Leigh Hulsey joins the Alabama House of Representatives with a wealth of relevant experience, from owning and operating two small businesses to 14 years of service on the Helena City Council.
And Hulsey will bring a unique perspective to the House as the mother of a son, Cade, on the autism spectrum.
This perspective has led Hulsey to make changes to benefit people with autism in the town of Helena, and she hopes to continue making a difference at the Statehouse.
“It’s something the Lord used to create change,” Hulsey said.
Hulsey began working with the council and the Helena Police Department to implement training for officers to recognize people on the spectrum or with other mental challenges.
“This training for police and firefighters helps them to be able to recognize people with ASD, PTSD – we call them ‘invisible disabilities,'” Hulsey said. “Our Chief of Police was very open to the idea and jumped in…Learning to defend your child is a difficult thing, but it’s a beautiful thing for the Lord to sift through these things and make a difference for the future.”
Hulsey hopes to expand this training statewide to ensure officers can identify and respond appropriately when encountering a citizen who needs a different approach.
Hulsey also worked alongside KultureCity, which provides law enforcement training, to create a distinctive license plate that can now be purchased in Alabama to signal to law enforcement that the driver or occupant of the vehicle has an invisible handicap.
The Alabama Legislature has used Covid funds to rapidly expand mental health infrastructure over the past two sessions and Hulsey wants to make sure it remains a priority for the state.
“What I keep hearing about is the mental health crisis in our state that we’re facing,” Hulsey said. “It is time for our state to put our money where our mouth is; people have to be taken care of… We have had great benefits for our son’s mental health, and very little intervention is done because we spent all these years in treatment for him at an early age. But I meet families who did not have access to it and who still have trouble finding standards. It breaks my heart.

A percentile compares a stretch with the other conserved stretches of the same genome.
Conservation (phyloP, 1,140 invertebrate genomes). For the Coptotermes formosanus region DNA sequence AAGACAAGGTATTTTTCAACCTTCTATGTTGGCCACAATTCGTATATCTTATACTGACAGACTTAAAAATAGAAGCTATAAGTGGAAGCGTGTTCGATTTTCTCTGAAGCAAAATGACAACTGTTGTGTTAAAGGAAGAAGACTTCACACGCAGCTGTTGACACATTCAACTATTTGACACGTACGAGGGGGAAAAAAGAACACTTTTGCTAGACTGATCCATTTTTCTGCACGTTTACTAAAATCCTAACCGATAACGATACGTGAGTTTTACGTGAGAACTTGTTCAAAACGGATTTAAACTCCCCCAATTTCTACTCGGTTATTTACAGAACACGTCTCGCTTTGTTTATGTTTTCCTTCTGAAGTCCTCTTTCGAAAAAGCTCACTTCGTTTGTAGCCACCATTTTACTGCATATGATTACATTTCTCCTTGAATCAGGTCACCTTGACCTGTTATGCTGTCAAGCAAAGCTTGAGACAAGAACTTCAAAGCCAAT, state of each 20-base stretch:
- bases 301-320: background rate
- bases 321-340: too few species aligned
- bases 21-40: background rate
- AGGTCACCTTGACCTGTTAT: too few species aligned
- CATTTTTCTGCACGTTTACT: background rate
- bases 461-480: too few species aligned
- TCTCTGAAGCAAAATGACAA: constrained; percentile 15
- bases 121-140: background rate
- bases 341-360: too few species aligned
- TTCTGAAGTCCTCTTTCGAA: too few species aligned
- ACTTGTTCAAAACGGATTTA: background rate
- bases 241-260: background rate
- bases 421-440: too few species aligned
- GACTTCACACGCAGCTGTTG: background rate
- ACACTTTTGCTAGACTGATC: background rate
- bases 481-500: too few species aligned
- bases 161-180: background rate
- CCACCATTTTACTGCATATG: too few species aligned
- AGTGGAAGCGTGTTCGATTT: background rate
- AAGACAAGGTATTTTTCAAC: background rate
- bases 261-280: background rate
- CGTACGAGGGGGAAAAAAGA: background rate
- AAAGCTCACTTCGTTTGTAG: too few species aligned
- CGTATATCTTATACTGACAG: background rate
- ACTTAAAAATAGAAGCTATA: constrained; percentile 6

Along with mental health, Hulsey identified school choice, infrastructure and inflation as the top three concerns she heard from residents while knocking on doors during the campaign trail.
School choice has been a difficult topic that Republicans have wrestled with, as a bill was introduced last session but did not move forward.
Hulsey said his experience on the campaign trail was that his district was also incredibly divided.
“It’s going to make it a little bit more difficult for my district in particular,” Hulsey said. “I’ve spoken to others who have run for other seats, and they’re going through the complete opposite; their districts are either very pro-school choice or anti-school choice. Mine seems very divided, at least on the doorstep.
Hulsey suggested the two sides need to come together and find some kind of consensus on how to move forward.
“I think it would be very helpful if opposing parties heard each other’s concerns and came to a consensus to give me a better way of how to represent them,” Hulsey said. “It’s the most divided they’ve been on any issue, outside of the game.”
Along with tackling her district’s top concerns, Hulsey said she also enjoys digging on the budgeting side.
“I really appreciate the opportunity I’ve had to manage taxpayers’ money wisely, to know that I’m accountable for all of these things through the experience of the board,” Hulsey said. “I want to start diving into this at the state level, start understanding how it works.”
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